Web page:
Advanced Naval Technology Exercise boasts exciting technology

Naval Oceanography got a peek at some new tools in underwater security that could help the military know what to expect if and when there is a war.

Advanced Naval Technology Exercise boasts exciting technology

GULFPORT, Miss. (WLOX) - The Advanced Naval Technology Exercise took place, and the theme for the day was preparing for battle.

Companies and academic groups from across the country brought needs-based tech to show off their ability to perform pre-wartime research. They presented unmanned and autonomous vehicles to scan the surface of the water and the ocean floor. This tech will provide a clear picture so the U.S. military knows what to expect if and when there is a war.

“We need to know the environment before we approach the battlefield at any time. You can’t do it whenever the fighting starts. You need to have it in advance as much as possible," said FNMOC Physical Scientist Nathan Allen. “A lot of the systems that we have here are both autonomous and have great communications ranges. So this allows us to collect and sort the data without putting our personnel in harm’s way."

The tech expo, if you will, introduced a host of needs-based solutions to help foster a safer space for today’s research. Sean Newsome brought the SubSeaSail. It’s an unmanned sailing vessel with the hull below the waterline. Newsome is Sub Sea Sail’s Director of Business Development. Their vessel is not bound by power or distance.

“As long as we have wind and we have sun, we’re on our way. Our duration is indefinite. We’re really not sure what our durations are just yet," Newsome said.

Naval Oceanography got a peek at some new tools in underwater security that could help the military know what to expect if and when there is a war.
Naval Oceanography got a peek at some new tools in underwater security that could help the military know what to expect if and when there is a war. (Source: Photo WLOX)

That is helpful because this vessel can become a communications hub for other underwater vehicles in lieu of manned ships.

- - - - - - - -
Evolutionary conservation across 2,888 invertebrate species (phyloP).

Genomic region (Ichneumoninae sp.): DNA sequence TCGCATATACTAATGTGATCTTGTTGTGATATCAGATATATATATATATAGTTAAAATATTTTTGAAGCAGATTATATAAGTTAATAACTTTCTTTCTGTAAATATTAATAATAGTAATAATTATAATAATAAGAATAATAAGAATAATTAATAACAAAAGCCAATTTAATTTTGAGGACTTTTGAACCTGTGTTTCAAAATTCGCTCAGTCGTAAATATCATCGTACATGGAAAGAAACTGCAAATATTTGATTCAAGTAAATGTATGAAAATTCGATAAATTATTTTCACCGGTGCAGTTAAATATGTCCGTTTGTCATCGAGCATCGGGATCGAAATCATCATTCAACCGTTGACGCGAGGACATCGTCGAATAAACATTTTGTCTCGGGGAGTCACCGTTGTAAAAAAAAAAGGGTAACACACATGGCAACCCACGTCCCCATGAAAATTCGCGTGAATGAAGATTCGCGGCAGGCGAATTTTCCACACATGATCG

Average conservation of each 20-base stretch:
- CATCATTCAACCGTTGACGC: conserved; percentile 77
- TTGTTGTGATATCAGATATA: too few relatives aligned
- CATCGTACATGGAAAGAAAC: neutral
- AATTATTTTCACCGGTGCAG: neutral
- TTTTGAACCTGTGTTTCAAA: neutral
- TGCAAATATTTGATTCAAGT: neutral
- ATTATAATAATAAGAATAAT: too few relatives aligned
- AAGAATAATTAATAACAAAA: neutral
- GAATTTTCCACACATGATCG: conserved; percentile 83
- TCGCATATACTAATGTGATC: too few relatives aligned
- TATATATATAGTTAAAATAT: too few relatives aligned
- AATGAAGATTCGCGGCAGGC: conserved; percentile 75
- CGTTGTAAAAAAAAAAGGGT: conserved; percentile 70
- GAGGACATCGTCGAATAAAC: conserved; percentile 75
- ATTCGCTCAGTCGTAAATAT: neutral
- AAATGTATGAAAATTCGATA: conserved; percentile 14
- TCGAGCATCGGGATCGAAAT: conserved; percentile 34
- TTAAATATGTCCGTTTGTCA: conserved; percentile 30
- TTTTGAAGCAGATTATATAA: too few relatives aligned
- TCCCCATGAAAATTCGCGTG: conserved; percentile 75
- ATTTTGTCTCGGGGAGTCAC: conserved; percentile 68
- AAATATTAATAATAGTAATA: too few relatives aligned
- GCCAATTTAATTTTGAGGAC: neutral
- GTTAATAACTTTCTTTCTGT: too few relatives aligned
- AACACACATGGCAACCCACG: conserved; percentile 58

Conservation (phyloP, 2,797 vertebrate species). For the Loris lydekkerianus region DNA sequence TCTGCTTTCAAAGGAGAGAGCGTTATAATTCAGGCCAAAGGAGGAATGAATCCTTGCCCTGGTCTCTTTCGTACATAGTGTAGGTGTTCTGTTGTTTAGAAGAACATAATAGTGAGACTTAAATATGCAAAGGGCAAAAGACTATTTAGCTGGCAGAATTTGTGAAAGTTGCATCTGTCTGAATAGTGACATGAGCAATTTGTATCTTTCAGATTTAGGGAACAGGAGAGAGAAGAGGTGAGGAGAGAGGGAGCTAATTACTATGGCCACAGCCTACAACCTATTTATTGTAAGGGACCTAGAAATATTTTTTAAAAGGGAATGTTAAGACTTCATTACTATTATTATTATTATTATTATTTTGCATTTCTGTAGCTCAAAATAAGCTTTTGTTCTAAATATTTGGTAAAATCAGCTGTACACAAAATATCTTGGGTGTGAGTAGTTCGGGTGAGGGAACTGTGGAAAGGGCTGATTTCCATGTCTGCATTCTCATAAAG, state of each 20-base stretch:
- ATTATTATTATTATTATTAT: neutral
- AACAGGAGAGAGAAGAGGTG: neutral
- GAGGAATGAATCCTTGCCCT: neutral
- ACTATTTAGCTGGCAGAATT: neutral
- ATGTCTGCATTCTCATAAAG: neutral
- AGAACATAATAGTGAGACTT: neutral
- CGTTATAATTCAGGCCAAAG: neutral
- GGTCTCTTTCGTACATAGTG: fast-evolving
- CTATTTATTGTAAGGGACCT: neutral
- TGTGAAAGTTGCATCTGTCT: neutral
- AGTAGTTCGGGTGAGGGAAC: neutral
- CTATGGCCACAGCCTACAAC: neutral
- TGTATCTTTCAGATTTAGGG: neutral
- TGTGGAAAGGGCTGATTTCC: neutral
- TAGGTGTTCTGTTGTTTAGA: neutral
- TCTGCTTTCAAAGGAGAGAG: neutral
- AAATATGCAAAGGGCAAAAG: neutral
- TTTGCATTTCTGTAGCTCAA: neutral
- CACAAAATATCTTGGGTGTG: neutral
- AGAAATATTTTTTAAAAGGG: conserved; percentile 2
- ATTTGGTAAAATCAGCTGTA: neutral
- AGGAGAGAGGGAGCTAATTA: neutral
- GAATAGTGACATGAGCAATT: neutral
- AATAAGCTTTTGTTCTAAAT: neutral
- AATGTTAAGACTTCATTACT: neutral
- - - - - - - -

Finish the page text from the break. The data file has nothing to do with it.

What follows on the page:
“Rather than take a ship with a bunch of people on it and put them into a hazardous zone, I could sail that unmanned system maybe a few hundred kilometers and release it. Now we’ve saved taxpayers dollars and made for a very safe mission as well," Newsome said.

How does the Navy know if that underwater area is safe? Chris Coward of Naval Oceanography has partnered with Kraken Robotics to collect data on man-made contacts on the ocean floor.

“What we’re trying to do is catalog those during peace times so that if there were a wartime effort applied we can go and say, ‘we know that these were here previously and anything beyond that is stuff that we need to investigate,’" Coward told WLOX.

Naval Oceanography got a peek at some new tools in underwater security that could help the military know what to expect if and when there is a war.
Naval Oceanography got a peek at some new tools in underwater security that could help the military know what to expect if and when there is a war. (Source: Photo WLOX)

AquaBotix is taking that technology a step further with the ability to scour and report back findings in surf zone waters.

“Pulling people out of the water, getting operators to a safer operational standoff distance and letting robots do it in their place; it’s faster, cheaper and much safer," said AquaBotix CEO Whitney Million.

Naval Oceanography got a peek at some new tools in underwater security that could help the military know what to expect if and when there is a war.
Naval Oceanography got a peek at some new tools in underwater security that could help the military know what to expect if and when there is a war. (Source: Photo WLOX)

The University of Houston was also at the expo to show off their biodegradable tech.

“Our drift nodes are low-cost nodes that are full of sensor information that are tossed out of a boat and drift out into the current," said Assistant Professor Aaron Becker. “They have a triggered self-destruct sequence that will cause them to dissipate in seawater," Becker said. “These nodes will give us the opportunity to survey denied (under heavy surveillance) environments. The nodes relay information wirelessly to a mother-ship and then can melt away without adverse effects."

Naval Oceanography got a peek at some new tools in underwater security that could help the military know what to expect if and when there is a war.
Naval Oceanography got a peek at some new tools in underwater security that could help the military know what to expect if and when there is a war. (Source: Photo WLOX)

Safe, autonomous operations is the name of the game in today’s world of underwater pre-war security.

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